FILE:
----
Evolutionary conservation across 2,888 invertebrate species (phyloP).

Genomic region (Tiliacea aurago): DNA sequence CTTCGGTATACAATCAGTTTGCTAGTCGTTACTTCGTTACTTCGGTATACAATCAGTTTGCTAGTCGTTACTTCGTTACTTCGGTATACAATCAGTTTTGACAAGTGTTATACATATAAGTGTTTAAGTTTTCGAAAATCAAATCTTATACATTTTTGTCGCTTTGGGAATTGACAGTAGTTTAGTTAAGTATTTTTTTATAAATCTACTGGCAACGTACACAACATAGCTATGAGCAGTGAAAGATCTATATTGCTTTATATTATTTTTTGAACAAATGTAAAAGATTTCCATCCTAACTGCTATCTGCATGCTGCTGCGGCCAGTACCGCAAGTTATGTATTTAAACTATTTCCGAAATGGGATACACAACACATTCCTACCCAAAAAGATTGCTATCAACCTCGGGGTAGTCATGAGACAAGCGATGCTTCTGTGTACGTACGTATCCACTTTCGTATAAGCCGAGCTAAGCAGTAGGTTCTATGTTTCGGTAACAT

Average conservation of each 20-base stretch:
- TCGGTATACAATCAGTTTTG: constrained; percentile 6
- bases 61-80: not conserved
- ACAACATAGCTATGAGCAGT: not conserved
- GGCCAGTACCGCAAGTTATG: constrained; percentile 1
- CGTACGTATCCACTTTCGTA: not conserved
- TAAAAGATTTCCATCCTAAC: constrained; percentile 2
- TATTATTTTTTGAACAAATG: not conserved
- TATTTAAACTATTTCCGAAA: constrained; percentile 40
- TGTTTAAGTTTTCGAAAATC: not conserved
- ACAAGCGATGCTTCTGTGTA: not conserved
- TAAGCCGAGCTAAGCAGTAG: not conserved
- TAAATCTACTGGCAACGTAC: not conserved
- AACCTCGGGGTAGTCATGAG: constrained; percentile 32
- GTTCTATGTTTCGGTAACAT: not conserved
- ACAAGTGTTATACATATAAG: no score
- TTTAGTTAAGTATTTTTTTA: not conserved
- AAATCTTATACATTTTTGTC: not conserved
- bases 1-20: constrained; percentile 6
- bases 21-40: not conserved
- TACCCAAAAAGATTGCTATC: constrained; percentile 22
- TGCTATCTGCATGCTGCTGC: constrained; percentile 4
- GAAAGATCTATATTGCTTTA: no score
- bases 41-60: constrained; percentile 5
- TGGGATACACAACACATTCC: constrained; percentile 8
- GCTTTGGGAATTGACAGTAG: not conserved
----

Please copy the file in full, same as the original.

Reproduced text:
Evolutionary conservation across 2,888 invertebrate species (phyloP).

Genomic region (Tiliacea aurago): DNA sequence CTTCGGTATACAATCAGTTTGCTAGTCGTTACTTCGTTACTTCGGTATACAATCAGTTTGCTAGTCGTTACTTCGTTACTTCGGTATACAATCAGTTTTGACAAGTGTTATACATATAAGTGTTTAAGTTTTCGAAAATCAAATCTTATACATTTTTGTCGCTTTGGGAATTGACAGTAGTTTAGTTAAGTATTTTTTTATAAATCTACTGGCAACGTACACAACATAGCTATGAGCAGTGAAAGATCTATATTGCTTTATATTATTTTTTGAACAAATGTAAAAGATTTCCATCCTAACTGCTATCTGCATGCTGCTGCGGCCAGTACCGCAAGTTATGTATTTAAACTATTTCCGAAATGGGATACACAACACATTCCTACCCAAAAAGATTGCTATCAACCTCGGGGTAGTCATGAGACAAGCGATGCTTCTGTGTACGTACGTATCCACTTTCGTATAAGCCGAGCTAAGCAGTAGGTTCTATGTTTCGGTAACAT

Average conservation of each 20-base stretch:
- TCGGTATACAATCAGTTTTG: constrained; percentile 6
- bases 61-80: not conserved
- ACAACATAGCTATGAGCAGT: not conserved
- GGCCAGTACCGCAAGTTATG: constrained; percentile 1
- CGTACGTATCCACTTTCGTA: not conserved
- TAAAAGATTTCCATCCTAAC: constrained; percentile 2
- TATTATTTTTTGAACAAATG: not conserved
- TATTTAAACTATTTCCGAAA: constrained; percentile 40
- TGTTTAAGTTTTCGAAAATC: not conserved
- ACAAGCGATGCTTCTGTGTA: not conserved
- TAAGCCGAGCTAAGCAGTAG: not conserved
- TAAATCTACTGGCAACGTAC: not conserved
- AACCTCGGGGTAGTCATGAG: constrained; percentile 32
- GTTCTATGTTTCGGTAACAT: not conserved
- ACAAGTGTTATACATATAAG: no score
- TTTAGTTAAGTATTTTTTTA: not conserved
- AAATCTTATACATTTTTGTC: not conserved
- bases 1-20: constrained; percentile 6
- bases 21-40: not conserved
- TACCCAAAAAGATTGCTATC: constrained; percentile 22
- TGCTATCTGCATGCTGCTGC: constrained; percentile 4
- GAAAGATCTATATTGCTTTA: no score
- bases 41-60: constrained; percentile 5
- TGGGATACACAACACATTCC: constrained; percentile 8
- GCTTTGGGAATTGACAGTAG: not conserved